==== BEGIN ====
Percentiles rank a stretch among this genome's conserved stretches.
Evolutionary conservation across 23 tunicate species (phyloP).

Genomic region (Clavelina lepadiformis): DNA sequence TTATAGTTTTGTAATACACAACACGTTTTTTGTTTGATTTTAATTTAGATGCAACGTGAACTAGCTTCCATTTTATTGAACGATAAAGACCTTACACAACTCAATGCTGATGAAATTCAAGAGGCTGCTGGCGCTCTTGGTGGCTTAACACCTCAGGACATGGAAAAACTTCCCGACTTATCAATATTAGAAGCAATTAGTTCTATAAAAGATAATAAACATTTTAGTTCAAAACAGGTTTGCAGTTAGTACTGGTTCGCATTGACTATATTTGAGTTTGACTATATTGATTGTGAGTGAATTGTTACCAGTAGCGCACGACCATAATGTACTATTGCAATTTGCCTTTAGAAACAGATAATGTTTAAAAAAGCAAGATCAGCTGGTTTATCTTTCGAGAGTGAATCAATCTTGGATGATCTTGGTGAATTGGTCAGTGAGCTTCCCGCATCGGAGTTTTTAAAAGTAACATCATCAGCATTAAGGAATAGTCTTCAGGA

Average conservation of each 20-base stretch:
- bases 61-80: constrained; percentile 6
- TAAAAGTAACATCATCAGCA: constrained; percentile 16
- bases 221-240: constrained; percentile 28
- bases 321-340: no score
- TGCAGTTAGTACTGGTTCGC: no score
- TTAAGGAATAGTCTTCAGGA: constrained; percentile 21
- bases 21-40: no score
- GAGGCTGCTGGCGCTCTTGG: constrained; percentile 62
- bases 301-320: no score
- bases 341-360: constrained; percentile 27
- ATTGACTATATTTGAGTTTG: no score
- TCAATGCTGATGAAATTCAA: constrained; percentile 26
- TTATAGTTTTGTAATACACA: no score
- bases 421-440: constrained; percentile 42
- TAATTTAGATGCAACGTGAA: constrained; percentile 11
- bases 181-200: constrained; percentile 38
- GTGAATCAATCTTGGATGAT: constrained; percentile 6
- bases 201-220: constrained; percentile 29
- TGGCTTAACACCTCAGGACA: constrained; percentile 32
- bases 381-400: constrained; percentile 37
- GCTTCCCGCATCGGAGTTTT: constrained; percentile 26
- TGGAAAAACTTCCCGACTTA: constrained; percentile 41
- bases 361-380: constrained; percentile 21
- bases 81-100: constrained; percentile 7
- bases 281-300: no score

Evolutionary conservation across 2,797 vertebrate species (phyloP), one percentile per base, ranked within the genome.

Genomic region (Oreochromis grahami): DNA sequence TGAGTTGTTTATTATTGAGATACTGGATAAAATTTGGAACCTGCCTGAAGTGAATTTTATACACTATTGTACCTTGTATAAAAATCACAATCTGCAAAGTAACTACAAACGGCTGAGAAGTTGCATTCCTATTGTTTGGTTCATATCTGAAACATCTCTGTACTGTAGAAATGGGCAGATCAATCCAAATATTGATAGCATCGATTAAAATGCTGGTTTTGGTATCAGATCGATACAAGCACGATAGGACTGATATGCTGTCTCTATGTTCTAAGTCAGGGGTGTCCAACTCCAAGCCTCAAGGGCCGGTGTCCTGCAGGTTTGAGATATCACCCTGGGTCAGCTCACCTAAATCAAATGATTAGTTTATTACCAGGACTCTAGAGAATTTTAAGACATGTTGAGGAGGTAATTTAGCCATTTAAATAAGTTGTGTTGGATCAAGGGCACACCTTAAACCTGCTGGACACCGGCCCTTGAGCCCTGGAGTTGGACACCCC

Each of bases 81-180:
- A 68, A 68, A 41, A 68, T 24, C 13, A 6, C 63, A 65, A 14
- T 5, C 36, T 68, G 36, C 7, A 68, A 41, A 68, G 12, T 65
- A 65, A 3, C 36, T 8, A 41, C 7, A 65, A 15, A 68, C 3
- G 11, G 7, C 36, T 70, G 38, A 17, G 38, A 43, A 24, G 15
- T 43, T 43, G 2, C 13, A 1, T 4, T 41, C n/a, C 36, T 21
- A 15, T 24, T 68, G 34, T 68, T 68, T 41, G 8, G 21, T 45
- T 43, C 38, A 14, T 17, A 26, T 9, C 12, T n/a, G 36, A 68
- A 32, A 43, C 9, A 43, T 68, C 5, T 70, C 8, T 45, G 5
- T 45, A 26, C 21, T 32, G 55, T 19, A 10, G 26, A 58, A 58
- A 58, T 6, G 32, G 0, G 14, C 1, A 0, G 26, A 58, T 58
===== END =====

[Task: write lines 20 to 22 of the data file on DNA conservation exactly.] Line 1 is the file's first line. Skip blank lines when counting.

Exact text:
- bases 181-200: constrained; percentile 38
- GTGAATCAATCTTGGATGAT: constrained; percentile 6
- bases 201-220: constrained; percentile 29